Colonialism in music & media.
By Ian Brennan
The Good Men Project
August 21st, 2019
In an era when citizens theoretically have the opportunity to listen to more voices than ever before, they are exposed to fewer.
And as a direct result, the music industry is not dying as many people misconceive but is actually growing—generating revenue to the tune of over 50-billion dollars a year.
Yes, we live in a world where Justin Bieber concerts gross 4-million dollars a night.
Despite over 100,000 music releases annually in the USA alone, the majority of countries will have none. But it is not for lack of product. It is based on the reality that most music on earth remains imprisoned within its own linguistic borders.
And, this disproportion in distribution is not a case of 100,000 to 1, which are already ridiculously unfair odds.
But 100,000 to ZERO.
Extrapolate that out over a decade and we have a million-to-one (or less) odds, an indefensible and unsustainable equation for democracy.
Meanwhile, as inventors of most one-way communication technologies, the English-speaking media has pervaded almost every corner of the globe for decades and re-colonizes the world daily with western imagery.
The song continues on long after the departed are gone.
English is the third most spoken, but debatably most hated language in the world since most people do not choose, but are forced to speak it for their own economic survival (e.g., unlike someone learning Finnish or Cherokee simply because of admiration for the way they sound). One Portuguese musician I know goes so far as referring to English as a “speech impediment.”
Unknowingly privileged people from the West often protest that it is “difficult” to listen to music in a foreign-tongue. But this argument is highly selective. For if that same person was pressed to recite the lyrics to the majority of pop songs— including those that they have heard hundreds of times— they would prove completely unable. Even in the case of their favorite songs.
If then asked, at minimum to provide a synopsis of at least the gist of what a given song is about, many listeners would also be unable to do even that. And, in fact, instead they often falsely believe that the song is about the exact opposite of its literal meaning.
“Born in the USA” a patriotic jingle?
Yet, what an avalanche of outrage would result if for even a single morning every television set and radio station in New York City blared out nothing but Basque. Yet, this is the equivalent that has been and continues to be the case for almost every other place on the entire globe since at least WWII.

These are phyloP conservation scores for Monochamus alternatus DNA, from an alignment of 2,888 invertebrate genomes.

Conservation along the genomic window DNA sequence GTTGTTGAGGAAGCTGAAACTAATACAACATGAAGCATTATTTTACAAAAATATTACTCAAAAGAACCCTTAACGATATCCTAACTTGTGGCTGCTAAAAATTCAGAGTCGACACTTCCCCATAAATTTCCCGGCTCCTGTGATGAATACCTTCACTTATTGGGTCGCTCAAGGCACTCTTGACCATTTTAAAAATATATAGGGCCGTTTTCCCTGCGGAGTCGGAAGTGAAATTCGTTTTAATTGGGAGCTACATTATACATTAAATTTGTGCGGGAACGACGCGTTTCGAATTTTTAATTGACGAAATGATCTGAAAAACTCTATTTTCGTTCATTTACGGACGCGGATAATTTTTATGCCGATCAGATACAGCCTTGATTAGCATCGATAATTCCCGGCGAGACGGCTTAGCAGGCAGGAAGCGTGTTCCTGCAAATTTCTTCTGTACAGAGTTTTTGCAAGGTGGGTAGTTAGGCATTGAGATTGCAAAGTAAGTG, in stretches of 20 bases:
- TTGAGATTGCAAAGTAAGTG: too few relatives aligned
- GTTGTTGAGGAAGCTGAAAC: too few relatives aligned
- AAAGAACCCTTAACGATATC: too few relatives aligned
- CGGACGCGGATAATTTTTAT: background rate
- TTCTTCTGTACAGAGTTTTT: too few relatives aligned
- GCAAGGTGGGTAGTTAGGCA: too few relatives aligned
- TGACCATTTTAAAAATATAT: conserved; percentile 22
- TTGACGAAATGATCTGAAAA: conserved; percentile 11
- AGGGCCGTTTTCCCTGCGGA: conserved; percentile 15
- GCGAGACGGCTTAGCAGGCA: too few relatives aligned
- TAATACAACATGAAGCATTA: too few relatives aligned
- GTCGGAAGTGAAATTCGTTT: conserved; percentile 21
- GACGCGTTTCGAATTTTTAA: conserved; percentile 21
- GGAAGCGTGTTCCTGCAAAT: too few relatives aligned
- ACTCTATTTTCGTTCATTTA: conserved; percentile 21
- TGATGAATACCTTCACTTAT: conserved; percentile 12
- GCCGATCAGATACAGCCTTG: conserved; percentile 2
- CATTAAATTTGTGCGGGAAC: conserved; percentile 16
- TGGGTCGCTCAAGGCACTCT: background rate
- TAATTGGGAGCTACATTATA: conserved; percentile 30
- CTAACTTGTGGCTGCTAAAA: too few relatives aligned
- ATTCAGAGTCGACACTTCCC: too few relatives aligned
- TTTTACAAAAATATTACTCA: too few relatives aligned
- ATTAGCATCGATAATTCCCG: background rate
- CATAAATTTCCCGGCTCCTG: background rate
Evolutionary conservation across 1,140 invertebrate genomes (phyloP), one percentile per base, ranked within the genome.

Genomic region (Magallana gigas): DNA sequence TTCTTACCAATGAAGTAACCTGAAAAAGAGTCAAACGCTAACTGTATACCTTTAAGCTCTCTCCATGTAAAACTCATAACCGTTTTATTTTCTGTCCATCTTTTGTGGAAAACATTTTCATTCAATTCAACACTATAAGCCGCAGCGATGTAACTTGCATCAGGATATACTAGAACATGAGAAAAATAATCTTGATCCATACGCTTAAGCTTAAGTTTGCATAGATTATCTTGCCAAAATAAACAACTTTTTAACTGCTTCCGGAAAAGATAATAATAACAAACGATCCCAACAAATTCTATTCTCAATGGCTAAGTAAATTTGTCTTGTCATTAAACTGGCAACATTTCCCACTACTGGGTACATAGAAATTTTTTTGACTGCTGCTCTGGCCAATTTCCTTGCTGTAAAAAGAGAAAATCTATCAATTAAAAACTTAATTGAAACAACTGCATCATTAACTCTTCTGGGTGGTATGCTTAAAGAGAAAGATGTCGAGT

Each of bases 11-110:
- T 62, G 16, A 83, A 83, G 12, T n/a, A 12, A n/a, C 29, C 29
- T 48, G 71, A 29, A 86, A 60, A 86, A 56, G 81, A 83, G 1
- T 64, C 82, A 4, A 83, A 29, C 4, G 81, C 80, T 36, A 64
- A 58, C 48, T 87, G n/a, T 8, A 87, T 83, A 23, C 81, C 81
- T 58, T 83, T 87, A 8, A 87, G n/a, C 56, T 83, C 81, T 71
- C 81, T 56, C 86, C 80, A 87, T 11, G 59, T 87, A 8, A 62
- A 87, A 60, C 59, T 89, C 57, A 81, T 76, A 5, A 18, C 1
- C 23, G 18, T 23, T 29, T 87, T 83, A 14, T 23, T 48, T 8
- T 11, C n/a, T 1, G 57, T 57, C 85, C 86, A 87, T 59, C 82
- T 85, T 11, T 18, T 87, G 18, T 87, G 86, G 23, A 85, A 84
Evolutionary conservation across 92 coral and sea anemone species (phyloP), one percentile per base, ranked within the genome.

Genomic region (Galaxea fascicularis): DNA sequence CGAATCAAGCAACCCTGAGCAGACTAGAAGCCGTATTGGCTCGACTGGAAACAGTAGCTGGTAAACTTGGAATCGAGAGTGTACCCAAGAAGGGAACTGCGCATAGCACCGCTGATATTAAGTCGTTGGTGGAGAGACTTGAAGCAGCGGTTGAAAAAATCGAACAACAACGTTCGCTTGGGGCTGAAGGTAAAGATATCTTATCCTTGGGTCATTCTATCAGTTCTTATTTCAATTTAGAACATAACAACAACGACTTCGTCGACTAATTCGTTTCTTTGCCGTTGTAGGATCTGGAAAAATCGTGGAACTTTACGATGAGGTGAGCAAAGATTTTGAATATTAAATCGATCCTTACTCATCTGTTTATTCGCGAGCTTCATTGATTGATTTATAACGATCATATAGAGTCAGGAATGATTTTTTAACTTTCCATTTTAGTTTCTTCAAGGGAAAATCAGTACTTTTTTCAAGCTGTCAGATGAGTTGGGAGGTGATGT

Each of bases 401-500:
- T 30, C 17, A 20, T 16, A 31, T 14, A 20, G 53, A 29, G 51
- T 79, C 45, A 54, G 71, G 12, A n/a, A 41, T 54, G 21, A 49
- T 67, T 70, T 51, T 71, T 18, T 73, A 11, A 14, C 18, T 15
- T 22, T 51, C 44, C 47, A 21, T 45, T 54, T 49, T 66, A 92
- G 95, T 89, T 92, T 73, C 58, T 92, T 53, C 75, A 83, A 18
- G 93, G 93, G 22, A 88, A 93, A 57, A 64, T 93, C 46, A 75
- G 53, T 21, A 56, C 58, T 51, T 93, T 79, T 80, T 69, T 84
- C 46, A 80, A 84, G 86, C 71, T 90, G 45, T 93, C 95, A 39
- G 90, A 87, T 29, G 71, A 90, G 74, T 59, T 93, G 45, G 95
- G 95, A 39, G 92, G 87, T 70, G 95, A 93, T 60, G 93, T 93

I propose that artists past their prime should be issued anti-recording contracts— to be paid to stop releasing music and thereby to help unclog cultural circulation of excess and refuse, halting the collective aesthetic carnage.
I would happily donate $50 or more to any Kickstarter campaign urged the Rolling Stones to never again release another album. Ever!
Even better would be retroactive recording contracts— whereby legends would be justly rewarded for annulling and unreleasing their more lackluster material.
Does the world really need another Neil Young song? Did he really have more than one (or maybe two) to begin with?
Do we really benefit any longer from hearing yet another group of white, straight males whine to standardly-tuned guitars?
Not a hairsbreadth as much as we would profit from listening to an artist from the Central African Republic or Laos or anywhere but “here.”
For the price of the soy decaf cafe-latte and Coconut Water budget during the rendering of the latest corporate star-merger single, literally hundreds of albums from the least wealthy nations of the world could be made instead. But in their steed, we are offered up gilded turds, slathered as “comebacks”— a return to form hype. We are blue-balled ceaselessly by promo-machine fed false prophets, spitting out confectionary misdirections.
Try this test:
Can you hum one song by Bon Jovi from the past three decades? Or Paul McCartney? Sting or Roger Waters?
Yet, who here has not involuntarily been bombarded by “Living on a Prayer” at the mini-mall or “Comfortably Numb” while boarding an airplane or standing in line at the grocer— held hostage and force-fed piped tuneage.
How many artists are there really that you can get past your hands counting the number of great songs harvested from throughout their generations-long spanning career?
The music industry has a dirty, dark secret. There are millions upon millions of talented people around the world. And you will never hear any of them. They’ve been made disappeared, silenced by sound.
A truly democratic system would be music released with complete anonymity: no photos, no names, only music. Songs without faces nor bios.
Just sound standing on its own.